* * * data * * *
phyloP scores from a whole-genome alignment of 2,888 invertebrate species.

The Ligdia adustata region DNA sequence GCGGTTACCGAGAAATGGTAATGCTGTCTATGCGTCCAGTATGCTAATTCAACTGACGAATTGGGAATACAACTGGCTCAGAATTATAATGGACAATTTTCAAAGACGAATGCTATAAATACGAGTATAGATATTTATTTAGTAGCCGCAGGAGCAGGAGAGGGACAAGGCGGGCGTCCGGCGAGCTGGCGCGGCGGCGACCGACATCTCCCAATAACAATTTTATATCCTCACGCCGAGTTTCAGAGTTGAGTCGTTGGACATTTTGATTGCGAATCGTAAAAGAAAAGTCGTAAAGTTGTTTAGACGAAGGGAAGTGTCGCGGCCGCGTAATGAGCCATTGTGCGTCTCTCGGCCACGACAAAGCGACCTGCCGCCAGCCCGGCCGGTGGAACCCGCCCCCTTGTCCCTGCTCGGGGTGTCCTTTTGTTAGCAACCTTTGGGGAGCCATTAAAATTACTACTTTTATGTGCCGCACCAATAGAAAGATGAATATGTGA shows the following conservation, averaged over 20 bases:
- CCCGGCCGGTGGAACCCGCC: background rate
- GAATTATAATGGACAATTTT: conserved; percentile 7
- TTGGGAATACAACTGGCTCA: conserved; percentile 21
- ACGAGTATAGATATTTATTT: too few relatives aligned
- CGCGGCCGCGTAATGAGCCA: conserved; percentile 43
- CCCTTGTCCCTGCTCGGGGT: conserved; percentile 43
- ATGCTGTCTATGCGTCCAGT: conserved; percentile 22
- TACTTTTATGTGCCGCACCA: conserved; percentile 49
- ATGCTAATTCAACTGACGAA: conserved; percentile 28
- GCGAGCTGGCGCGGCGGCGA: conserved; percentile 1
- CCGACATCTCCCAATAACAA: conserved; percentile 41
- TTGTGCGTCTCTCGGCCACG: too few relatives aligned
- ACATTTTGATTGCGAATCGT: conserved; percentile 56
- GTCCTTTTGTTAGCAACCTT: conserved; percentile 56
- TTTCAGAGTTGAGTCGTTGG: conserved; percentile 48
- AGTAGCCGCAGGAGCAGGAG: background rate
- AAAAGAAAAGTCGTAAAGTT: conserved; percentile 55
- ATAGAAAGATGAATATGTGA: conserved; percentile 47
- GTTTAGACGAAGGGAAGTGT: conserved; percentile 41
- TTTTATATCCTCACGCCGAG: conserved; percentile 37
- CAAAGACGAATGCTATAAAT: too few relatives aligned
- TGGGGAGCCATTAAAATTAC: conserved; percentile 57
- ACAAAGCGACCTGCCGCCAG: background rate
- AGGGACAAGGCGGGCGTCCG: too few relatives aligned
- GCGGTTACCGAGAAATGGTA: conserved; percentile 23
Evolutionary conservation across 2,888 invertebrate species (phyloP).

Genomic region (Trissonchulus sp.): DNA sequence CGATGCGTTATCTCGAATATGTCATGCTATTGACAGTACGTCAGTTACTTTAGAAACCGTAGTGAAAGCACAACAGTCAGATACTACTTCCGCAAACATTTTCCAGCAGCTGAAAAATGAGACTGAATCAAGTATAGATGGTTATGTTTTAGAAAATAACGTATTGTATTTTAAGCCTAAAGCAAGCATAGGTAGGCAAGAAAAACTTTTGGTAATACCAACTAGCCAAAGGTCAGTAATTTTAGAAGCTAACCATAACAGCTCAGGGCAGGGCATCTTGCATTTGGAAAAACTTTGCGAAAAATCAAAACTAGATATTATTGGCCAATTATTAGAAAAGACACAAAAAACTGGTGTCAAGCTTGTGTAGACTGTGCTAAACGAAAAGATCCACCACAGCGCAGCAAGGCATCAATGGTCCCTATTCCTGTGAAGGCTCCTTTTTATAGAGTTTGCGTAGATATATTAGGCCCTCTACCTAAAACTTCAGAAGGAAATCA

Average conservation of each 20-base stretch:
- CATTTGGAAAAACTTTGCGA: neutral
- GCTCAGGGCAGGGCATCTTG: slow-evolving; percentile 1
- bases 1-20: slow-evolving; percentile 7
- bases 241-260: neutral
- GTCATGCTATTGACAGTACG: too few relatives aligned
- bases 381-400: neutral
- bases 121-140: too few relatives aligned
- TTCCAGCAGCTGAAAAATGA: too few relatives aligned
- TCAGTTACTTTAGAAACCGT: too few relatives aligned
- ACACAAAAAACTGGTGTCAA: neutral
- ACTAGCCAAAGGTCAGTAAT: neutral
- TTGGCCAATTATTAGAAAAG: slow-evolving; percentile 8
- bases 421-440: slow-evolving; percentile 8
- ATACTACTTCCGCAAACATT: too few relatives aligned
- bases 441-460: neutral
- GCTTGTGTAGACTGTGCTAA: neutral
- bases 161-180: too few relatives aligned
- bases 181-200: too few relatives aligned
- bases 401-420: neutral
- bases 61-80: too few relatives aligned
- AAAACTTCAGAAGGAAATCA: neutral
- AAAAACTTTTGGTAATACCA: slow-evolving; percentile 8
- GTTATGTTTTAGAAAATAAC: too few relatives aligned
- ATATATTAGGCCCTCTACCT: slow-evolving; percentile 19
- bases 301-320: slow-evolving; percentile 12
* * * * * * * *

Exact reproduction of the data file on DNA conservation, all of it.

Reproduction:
phyloP scores from a whole-genome alignment of 2,888 invertebrate species.

The Ligdia adustata region DNA sequence GCGGTTACCGAGAAATGGTAATGCTGTCTATGCGTCCAGTATGCTAATTCAACTGACGAATTGGGAATACAACTGGCTCAGAATTATAATGGACAATTTTCAAAGACGAATGCTATAAATACGAGTATAGATATTTATTTAGTAGCCGCAGGAGCAGGAGAGGGACAAGGCGGGCGTCCGGCGAGCTGGCGCGGCGGCGACCGACATCTCCCAATAACAATTTTATATCCTCACGCCGAGTTTCAGAGTTGAGTCGTTGGACATTTTGATTGCGAATCGTAAAAGAAAAGTCGTAAAGTTGTTTAGACGAAGGGAAGTGTCGCGGCCGCGTAATGAGCCATTGTGCGTCTCTCGGCCACGACAAAGCGACCTGCCGCCAGCCCGGCCGGTGGAACCCGCCCCCTTGTCCCTGCTCGGGGTGTCCTTTTGTTAGCAACCTTTGGGGAGCCATTAAAATTACTACTTTTATGTGCCGCACCAATAGAAAGATGAATATGTGA shows the following conservation, averaged over 20 bases:
- CCCGGCCGGTGGAACCCGCC: background rate
- GAATTATAATGGACAATTTT: conserved; percentile 7
- TTGGGAATACAACTGGCTCA: conserved; percentile 21
- ACGAGTATAGATATTTATTT: too few relatives aligned
- CGCGGCCGCGTAATGAGCCA: conserved; percentile 43
- CCCTTGTCCCTGCTCGGGGT: conserved; percentile 43
- ATGCTGTCTATGCGTCCAGT: conserved; percentile 22
- TACTTTTATGTGCCGCACCA: conserved; percentile 49
- ATGCTAATTCAACTGACGAA: conserved; percentile 28
- GCGAGCTGGCGCGGCGGCGA: conserved; percentile 1
- CCGACATCTCCCAATAACAA: conserved; percentile 41
- TTGTGCGTCTCTCGGCCACG: too few relatives aligned
- ACATTTTGATTGCGAATCGT: conserved; percentile 56
- GTCCTTTTGTTAGCAACCTT: conserved; percentile 56
- TTTCAGAGTTGAGTCGTTGG: conserved; percentile 48
- AGTAGCCGCAGGAGCAGGAG: background rate
- AAAAGAAAAGTCGTAAAGTT: conserved; percentile 55
- ATAGAAAGATGAATATGTGA: conserved; percentile 47
- GTTTAGACGAAGGGAAGTGT: conserved; percentile 41
- TTTTATATCCTCACGCCGAG: conserved; percentile 37
- CAAAGACGAATGCTATAAAT: too few relatives aligned
- TGGGGAGCCATTAAAATTAC: conserved; percentile 57
- ACAAAGCGACCTGCCGCCAG: background rate
- AGGGACAAGGCGGGCGTCCG: too few relatives aligned
- GCGGTTACCGAGAAATGGTA: conserved; percentile 23
Evolutionary conservation across 2,888 invertebrate species (phyloP).

Genomic region (Trissonchulus sp.): DNA sequence CGATGCGTTATCTCGAATATGTCATGCTATTGACAGTACGTCAGTTACTTTAGAAACCGTAGTGAAAGCACAACAGTCAGATACTACTTCCGCAAACATTTTCCAGCAGCTGAAAAATGAGACTGAATCAAGTATAGATGGTTATGTTTTAGAAAATAACGTATTGTATTTTAAGCCTAAAGCAAGCATAGGTAGGCAAGAAAAACTTTTGGTAATACCAACTAGCCAAAGGTCAGTAATTTTAGAAGCTAACCATAACAGCTCAGGGCAGGGCATCTTGCATTTGGAAAAACTTTGCGAAAAATCAAAACTAGATATTATTGGCCAATTATTAGAAAAGACACAAAAAACTGGTGTCAAGCTTGTGTAGACTGTGCTAAACGAAAAGATCCACCACAGCGCAGCAAGGCATCAATGGTCCCTATTCCTGTGAAGGCTCCTTTTTATAGAGTTTGCGTAGATATATTAGGCCCTCTACCTAAAACTTCAGAAGGAAATCA

Average conservation of each 20-base stretch:
- CATTTGGAAAAACTTTGCGA: neutral
- GCTCAGGGCAGGGCATCTTG: slow-evolving; percentile 1
- bases 1-20: slow-evolving; percentile 7
- bases 241-260: neutral
- GTCATGCTATTGACAGTACG: too few relatives aligned
- bases 381-400: neutral
- bases 121-140: too few relatives aligned
- TTCCAGCAGCTGAAAAATGA: too few relatives aligned
- TCAGTTACTTTAGAAACCGT: too few relatives aligned
- ACACAAAAAACTGGTGTCAA: neutral
- ACTAGCCAAAGGTCAGTAAT: neutral
- TTGGCCAATTATTAGAAAAG: slow-evolving; percentile 8
- bases 421-440: slow-evolving; percentile 8
- ATACTACTTCCGCAAACATT: too few relatives aligned
- bases 441-460: neutral
- GCTTGTGTAGACTGTGCTAA: neutral
- bases 161-180: too few relatives aligned
- bases 181-200: too few relatives aligned
- bases 401-420: neutral
- bases 61-80: too few relatives aligned
- AAAACTTCAGAAGGAAATCA: neutral
- AAAAACTTTTGGTAATACCA: slow-evolving; percentile 8
- GTTATGTTTTAGAAAATAAC: too few relatives aligned
- ATATATTAGGCCCTCTACCT: slow-evolving; percentile 19
- bases 301-320: slow-evolving; percentile 12